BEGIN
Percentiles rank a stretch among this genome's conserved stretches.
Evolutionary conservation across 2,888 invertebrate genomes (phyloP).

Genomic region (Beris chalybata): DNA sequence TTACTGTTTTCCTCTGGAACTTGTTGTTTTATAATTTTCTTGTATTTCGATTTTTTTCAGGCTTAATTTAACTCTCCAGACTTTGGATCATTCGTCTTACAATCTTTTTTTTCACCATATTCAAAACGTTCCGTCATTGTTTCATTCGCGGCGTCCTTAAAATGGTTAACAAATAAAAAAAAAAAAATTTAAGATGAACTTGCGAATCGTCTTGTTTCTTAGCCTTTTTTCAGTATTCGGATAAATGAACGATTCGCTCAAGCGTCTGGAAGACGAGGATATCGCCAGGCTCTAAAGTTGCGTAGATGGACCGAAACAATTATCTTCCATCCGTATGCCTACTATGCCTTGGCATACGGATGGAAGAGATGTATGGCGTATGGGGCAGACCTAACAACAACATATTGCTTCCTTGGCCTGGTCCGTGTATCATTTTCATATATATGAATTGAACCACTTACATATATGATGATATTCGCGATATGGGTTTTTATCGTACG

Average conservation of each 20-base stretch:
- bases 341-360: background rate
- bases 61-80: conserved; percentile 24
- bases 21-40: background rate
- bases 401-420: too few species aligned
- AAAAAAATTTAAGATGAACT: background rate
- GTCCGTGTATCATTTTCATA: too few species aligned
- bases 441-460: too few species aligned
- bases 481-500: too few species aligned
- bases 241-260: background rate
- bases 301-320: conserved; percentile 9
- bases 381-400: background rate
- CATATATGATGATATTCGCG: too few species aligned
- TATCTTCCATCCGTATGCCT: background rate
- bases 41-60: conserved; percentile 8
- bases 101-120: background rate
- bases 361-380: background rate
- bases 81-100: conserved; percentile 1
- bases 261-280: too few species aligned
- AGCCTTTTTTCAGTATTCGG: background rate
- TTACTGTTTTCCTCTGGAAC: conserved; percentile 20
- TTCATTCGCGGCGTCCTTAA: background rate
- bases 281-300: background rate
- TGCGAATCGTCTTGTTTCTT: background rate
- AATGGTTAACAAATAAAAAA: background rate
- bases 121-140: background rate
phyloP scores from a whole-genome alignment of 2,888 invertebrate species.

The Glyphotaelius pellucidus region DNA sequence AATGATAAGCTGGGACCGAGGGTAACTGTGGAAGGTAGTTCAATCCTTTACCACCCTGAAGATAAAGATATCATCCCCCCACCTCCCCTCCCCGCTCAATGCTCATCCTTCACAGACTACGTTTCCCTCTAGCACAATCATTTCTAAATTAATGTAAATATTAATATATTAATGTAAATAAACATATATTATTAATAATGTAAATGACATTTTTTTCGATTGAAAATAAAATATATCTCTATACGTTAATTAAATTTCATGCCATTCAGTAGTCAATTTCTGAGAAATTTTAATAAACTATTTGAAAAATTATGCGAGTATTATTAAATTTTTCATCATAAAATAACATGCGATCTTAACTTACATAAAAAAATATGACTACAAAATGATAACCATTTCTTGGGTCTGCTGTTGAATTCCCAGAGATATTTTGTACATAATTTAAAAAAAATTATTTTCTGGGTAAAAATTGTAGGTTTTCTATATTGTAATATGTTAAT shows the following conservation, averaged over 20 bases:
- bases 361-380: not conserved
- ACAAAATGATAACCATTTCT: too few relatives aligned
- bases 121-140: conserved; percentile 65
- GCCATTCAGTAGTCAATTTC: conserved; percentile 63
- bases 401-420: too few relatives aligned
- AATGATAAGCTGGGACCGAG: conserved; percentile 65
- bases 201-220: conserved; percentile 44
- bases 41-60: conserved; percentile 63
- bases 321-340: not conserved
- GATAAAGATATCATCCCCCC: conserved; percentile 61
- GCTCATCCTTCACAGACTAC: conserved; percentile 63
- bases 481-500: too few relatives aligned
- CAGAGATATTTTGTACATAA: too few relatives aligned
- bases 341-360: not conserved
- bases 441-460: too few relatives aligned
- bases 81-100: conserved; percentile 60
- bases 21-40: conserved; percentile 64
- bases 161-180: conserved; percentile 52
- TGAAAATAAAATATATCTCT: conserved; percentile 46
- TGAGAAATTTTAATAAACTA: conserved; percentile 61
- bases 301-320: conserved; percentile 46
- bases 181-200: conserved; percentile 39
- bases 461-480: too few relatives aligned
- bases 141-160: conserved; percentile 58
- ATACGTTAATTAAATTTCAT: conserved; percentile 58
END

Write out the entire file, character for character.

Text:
Percentiles rank a stretch among this genome's conserved stretches.
Evolutionary conservation across 2,888 invertebrate genomes (phyloP).

Genomic region (Beris chalybata): DNA sequence TTACTGTTTTCCTCTGGAACTTGTTGTTTTATAATTTTCTTGTATTTCGATTTTTTTCAGGCTTAATTTAACTCTCCAGACTTTGGATCATTCGTCTTACAATCTTTTTTTTCACCATATTCAAAACGTTCCGTCATTGTTTCATTCGCGGCGTCCTTAAAATGGTTAACAAATAAAAAAAAAAAAATTTAAGATGAACTTGCGAATCGTCTTGTTTCTTAGCCTTTTTTCAGTATTCGGATAAATGAACGATTCGCTCAAGCGTCTGGAAGACGAGGATATCGCCAGGCTCTAAAGTTGCGTAGATGGACCGAAACAATTATCTTCCATCCGTATGCCTACTATGCCTTGGCATACGGATGGAAGAGATGTATGGCGTATGGGGCAGACCTAACAACAACATATTGCTTCCTTGGCCTGGTCCGTGTATCATTTTCATATATATGAATTGAACCACTTACATATATGATGATATTCGCGATATGGGTTTTTATCGTACG

Average conservation of each 20-base stretch:
- bases 341-360: background rate
- bases 61-80: conserved; percentile 24
- bases 21-40: background rate
- bases 401-420: too few species aligned
- AAAAAAATTTAAGATGAACT: background rate
- GTCCGTGTATCATTTTCATA: too few species aligned
- bases 441-460: too few species aligned
- bases 481-500: too few species aligned
- bases 241-260: background rate
- bases 301-320: conserved; percentile 9
- bases 381-400: background rate
- CATATATGATGATATTCGCG: too few species aligned
- TATCTTCCATCCGTATGCCT: background rate
- bases 41-60: conserved; percentile 8
- bases 101-120: background rate
- bases 361-380: background rate
- bases 81-100: conserved; percentile 1
- bases 261-280: too few species aligned
- AGCCTTTTTTCAGTATTCGG: background rate
- TTACTGTTTTCCTCTGGAAC: conserved; percentile 20
- TTCATTCGCGGCGTCCTTAA: background rate
- bases 281-300: background rate
- TGCGAATCGTCTTGTTTCTT: background rate
- AATGGTTAACAAATAAAAAA: background rate
- bases 121-140: background rate
phyloP scores from a whole-genome alignment of 2,888 invertebrate species.

The Glyphotaelius pellucidus region DNA sequence AATGATAAGCTGGGACCGAGGGTAACTGTGGAAGGTAGTTCAATCCTTTACCACCCTGAAGATAAAGATATCATCCCCCCACCTCCCCTCCCCGCTCAATGCTCATCCTTCACAGACTACGTTTCCCTCTAGCACAATCATTTCTAAATTAATGTAAATATTAATATATTAATGTAAATAAACATATATTATTAATAATGTAAATGACATTTTTTTCGATTGAAAATAAAATATATCTCTATACGTTAATTAAATTTCATGCCATTCAGTAGTCAATTTCTGAGAAATTTTAATAAACTATTTGAAAAATTATGCGAGTATTATTAAATTTTTCATCATAAAATAACATGCGATCTTAACTTACATAAAAAAATATGACTACAAAATGATAACCATTTCTTGGGTCTGCTGTTGAATTCCCAGAGATATTTTGTACATAATTTAAAAAAAATTATTTTCTGGGTAAAAATTGTAGGTTTTCTATATTGTAATATGTTAAT shows the following conservation, averaged over 20 bases:
- bases 361-380: not conserved
- ACAAAATGATAACCATTTCT: too few relatives aligned
- bases 121-140: conserved; percentile 65
- GCCATTCAGTAGTCAATTTC: conserved; percentile 63
- bases 401-420: too few relatives aligned
- AATGATAAGCTGGGACCGAG: conserved; percentile 65
- bases 201-220: conserved; percentile 44
- bases 41-60: conserved; percentile 63
- bases 321-340: not conserved
- GATAAAGATATCATCCCCCC: conserved; percentile 61
- GCTCATCCTTCACAGACTAC: conserved; percentile 63
- bases 481-500: too few relatives aligned
- CAGAGATATTTTGTACATAA: too few relatives aligned
- bases 341-360: not conserved
- bases 441-460: too few relatives aligned
- bases 81-100: conserved; percentile 60
- bases 21-40: conserved; percentile 64
- bases 161-180: conserved; percentile 52
- TGAAAATAAAATATATCTCT: conserved; percentile 46
- TGAGAAATTTTAATAAACTA: conserved; percentile 61
- bases 301-320: conserved; percentile 46
- bases 181-200: conserved; percentile 39
- bases 461-480: too few relatives aligned
- bases 141-160: conserved; percentile 58
- ATACGTTAATTAAATTTCAT: conserved; percentile 58